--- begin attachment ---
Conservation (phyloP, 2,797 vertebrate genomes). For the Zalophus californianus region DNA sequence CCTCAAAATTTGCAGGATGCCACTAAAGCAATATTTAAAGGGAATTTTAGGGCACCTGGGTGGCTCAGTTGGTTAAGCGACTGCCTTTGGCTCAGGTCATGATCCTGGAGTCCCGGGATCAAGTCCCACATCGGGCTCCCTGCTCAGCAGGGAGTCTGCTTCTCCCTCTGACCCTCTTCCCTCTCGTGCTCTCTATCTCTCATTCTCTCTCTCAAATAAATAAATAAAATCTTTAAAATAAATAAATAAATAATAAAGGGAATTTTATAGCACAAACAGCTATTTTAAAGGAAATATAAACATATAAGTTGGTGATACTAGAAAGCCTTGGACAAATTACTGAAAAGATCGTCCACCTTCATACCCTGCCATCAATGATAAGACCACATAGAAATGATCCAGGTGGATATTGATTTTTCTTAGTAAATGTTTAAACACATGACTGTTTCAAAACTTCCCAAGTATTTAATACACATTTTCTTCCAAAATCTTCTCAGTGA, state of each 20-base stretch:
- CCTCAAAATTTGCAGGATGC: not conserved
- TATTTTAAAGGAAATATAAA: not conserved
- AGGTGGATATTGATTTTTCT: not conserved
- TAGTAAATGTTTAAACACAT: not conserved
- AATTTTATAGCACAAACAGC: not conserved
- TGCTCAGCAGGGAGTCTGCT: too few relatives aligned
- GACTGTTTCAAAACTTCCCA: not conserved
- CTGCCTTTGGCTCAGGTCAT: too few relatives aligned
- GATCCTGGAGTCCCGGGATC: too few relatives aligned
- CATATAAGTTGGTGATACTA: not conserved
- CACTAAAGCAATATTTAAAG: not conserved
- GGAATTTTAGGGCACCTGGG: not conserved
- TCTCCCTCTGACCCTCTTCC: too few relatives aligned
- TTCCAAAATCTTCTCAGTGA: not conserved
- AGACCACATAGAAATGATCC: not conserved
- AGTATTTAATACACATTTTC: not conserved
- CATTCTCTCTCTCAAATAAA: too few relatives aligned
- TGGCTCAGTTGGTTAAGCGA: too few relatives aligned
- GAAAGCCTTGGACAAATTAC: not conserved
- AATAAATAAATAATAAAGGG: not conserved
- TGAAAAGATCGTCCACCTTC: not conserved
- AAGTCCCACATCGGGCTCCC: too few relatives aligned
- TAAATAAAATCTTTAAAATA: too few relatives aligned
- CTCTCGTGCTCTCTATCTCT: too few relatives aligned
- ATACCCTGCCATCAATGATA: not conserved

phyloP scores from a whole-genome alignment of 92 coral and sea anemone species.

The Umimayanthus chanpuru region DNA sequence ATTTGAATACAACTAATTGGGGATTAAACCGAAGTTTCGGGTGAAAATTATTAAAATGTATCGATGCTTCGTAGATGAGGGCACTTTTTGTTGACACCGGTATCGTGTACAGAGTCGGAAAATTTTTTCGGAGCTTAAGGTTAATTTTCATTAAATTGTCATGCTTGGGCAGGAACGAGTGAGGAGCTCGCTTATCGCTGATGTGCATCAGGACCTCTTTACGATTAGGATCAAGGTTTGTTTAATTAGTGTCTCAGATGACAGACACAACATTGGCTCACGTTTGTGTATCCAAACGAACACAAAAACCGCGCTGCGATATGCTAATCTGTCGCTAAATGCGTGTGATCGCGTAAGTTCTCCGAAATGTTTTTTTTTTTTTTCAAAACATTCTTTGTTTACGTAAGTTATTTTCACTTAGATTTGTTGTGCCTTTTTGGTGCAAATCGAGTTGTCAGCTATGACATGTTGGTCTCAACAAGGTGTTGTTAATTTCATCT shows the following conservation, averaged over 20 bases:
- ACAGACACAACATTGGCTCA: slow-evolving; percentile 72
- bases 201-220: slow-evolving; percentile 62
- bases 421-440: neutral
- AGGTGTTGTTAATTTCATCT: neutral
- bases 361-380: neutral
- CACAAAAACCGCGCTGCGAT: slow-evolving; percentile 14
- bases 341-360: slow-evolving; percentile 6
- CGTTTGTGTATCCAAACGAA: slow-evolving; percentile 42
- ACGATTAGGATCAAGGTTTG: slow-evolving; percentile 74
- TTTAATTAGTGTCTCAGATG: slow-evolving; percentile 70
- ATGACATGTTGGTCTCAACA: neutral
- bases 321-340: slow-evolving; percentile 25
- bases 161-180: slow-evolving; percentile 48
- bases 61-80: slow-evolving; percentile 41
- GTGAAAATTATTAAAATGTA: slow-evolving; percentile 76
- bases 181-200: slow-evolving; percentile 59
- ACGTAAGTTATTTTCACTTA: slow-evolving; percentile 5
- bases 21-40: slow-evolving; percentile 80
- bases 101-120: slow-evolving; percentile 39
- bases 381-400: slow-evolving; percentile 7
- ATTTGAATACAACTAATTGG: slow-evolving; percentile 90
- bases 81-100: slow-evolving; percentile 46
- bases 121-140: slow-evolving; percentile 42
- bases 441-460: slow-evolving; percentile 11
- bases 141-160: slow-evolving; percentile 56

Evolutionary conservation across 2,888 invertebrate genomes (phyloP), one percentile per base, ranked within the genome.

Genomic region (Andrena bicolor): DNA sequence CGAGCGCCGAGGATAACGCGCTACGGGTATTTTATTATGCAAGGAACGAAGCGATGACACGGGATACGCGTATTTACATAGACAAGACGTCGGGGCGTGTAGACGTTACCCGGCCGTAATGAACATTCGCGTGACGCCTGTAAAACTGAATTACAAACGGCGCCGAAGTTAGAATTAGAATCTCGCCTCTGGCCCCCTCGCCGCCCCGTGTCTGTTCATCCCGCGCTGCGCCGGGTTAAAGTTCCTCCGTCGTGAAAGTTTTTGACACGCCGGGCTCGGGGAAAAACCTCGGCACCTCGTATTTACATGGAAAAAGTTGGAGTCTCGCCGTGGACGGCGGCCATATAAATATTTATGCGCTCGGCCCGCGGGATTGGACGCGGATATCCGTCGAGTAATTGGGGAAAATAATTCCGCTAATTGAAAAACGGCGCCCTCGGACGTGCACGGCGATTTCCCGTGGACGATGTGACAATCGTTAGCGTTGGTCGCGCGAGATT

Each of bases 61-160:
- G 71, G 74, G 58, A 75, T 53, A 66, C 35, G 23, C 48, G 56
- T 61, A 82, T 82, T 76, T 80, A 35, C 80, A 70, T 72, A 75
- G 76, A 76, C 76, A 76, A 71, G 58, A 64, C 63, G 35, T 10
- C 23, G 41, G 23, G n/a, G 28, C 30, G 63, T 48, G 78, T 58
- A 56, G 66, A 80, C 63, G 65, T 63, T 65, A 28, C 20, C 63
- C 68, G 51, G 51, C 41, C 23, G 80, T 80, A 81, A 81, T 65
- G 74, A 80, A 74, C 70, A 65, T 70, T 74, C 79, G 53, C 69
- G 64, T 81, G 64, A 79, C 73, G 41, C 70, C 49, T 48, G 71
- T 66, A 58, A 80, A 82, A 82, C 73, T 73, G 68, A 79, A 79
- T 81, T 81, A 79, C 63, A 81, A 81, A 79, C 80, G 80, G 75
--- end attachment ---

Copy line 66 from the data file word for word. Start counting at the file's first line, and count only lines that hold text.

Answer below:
- T 81, T 81, A 79, C 63, A 81, A 81, A 79, C 80, G 80, G 75